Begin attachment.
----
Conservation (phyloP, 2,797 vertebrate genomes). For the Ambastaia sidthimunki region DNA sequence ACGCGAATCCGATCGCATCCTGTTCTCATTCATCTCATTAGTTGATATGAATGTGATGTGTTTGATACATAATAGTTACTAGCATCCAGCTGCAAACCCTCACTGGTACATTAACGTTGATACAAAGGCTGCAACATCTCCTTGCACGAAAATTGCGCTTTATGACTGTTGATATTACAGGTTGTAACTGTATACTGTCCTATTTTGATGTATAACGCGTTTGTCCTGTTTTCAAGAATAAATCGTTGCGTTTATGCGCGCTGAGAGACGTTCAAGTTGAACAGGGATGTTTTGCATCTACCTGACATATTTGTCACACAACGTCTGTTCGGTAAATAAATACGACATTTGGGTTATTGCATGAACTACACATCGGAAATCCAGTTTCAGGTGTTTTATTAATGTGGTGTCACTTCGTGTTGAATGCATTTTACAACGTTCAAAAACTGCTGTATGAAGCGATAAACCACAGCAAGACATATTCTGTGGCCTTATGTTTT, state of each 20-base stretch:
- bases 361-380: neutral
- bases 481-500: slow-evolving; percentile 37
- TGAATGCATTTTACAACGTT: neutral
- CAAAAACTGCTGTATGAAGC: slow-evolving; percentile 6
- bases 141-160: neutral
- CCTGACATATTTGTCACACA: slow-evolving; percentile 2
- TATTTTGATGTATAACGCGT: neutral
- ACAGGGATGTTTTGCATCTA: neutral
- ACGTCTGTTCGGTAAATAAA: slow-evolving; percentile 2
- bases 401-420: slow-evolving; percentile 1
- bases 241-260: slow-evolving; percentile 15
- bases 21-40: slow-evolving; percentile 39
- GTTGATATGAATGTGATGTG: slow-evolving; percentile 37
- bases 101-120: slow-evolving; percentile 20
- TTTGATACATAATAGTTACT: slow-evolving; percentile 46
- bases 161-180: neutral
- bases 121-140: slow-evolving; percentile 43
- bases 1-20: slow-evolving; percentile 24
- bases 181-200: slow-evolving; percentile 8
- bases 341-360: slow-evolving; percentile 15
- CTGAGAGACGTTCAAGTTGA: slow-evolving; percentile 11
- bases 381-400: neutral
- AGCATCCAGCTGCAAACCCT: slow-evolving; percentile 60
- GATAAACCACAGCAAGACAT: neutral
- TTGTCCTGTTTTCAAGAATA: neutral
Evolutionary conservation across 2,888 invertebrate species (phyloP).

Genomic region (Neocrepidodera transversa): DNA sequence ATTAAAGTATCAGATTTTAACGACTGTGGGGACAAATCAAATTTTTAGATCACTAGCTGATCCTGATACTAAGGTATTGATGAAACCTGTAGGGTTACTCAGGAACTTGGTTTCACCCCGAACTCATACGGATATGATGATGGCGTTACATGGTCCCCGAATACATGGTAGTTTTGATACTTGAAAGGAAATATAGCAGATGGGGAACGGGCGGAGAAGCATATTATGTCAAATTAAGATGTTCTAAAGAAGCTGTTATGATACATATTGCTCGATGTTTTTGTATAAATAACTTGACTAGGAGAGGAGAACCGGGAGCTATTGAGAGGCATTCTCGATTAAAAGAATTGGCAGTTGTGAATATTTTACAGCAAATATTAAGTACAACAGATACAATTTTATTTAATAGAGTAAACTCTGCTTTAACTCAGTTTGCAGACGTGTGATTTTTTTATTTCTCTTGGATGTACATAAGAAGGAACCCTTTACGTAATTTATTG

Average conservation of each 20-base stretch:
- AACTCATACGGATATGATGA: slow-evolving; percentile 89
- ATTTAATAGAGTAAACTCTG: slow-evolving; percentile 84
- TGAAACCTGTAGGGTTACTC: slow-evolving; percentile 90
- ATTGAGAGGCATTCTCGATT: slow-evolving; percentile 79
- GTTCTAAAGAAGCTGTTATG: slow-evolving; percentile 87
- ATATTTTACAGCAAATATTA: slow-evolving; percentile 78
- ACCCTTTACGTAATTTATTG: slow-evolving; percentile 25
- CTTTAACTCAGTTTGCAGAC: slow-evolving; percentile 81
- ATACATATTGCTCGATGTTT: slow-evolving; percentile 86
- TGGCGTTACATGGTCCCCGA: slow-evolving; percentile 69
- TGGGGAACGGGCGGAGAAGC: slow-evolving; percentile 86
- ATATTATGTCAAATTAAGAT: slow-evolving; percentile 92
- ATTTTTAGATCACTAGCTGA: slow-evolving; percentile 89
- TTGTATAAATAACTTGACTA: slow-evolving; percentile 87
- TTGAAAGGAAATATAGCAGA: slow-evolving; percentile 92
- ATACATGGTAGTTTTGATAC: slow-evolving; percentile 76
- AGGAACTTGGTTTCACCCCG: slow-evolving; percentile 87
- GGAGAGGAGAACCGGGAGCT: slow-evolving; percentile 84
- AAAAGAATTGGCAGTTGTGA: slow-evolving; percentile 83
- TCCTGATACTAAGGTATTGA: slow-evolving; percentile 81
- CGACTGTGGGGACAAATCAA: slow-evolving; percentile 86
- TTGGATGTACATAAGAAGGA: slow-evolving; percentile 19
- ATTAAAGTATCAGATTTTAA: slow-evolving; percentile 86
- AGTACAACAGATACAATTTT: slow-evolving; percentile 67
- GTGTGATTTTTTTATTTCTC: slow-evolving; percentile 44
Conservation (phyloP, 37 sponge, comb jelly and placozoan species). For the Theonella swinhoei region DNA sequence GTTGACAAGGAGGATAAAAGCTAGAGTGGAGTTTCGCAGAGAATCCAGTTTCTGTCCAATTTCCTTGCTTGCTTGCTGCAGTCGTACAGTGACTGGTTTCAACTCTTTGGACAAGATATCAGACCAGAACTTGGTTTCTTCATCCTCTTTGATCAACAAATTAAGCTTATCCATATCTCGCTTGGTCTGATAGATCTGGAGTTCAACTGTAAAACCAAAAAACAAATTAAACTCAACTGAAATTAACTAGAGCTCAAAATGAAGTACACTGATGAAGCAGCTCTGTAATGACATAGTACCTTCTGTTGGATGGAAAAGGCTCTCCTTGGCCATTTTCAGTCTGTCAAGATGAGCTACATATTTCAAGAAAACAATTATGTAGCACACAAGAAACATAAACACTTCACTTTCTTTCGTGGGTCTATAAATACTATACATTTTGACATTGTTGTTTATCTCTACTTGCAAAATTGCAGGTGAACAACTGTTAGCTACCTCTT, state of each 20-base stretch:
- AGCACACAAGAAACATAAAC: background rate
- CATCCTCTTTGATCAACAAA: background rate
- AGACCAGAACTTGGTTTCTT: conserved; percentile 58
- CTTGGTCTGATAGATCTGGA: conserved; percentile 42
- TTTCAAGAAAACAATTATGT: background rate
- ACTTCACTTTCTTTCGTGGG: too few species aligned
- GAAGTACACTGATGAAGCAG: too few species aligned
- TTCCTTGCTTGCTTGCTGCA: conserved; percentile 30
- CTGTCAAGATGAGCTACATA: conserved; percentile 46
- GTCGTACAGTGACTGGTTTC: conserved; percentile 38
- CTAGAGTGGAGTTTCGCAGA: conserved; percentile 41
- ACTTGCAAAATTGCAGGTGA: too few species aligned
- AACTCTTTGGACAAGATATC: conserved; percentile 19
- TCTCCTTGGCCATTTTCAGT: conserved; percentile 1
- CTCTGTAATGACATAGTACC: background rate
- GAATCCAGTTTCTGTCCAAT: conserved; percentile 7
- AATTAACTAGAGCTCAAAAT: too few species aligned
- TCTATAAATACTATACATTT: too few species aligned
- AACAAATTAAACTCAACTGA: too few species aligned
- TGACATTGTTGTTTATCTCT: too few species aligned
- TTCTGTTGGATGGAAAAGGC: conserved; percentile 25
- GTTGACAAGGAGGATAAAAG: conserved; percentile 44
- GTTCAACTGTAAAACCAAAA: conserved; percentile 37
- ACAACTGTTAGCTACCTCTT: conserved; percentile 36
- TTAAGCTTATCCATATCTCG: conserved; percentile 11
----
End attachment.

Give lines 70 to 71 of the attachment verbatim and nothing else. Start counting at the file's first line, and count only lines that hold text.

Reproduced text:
- CTCTGTAATGACATAGTACC: background rate
- GAATCCAGTTTCTGTCCAAT: conserved; percentile 7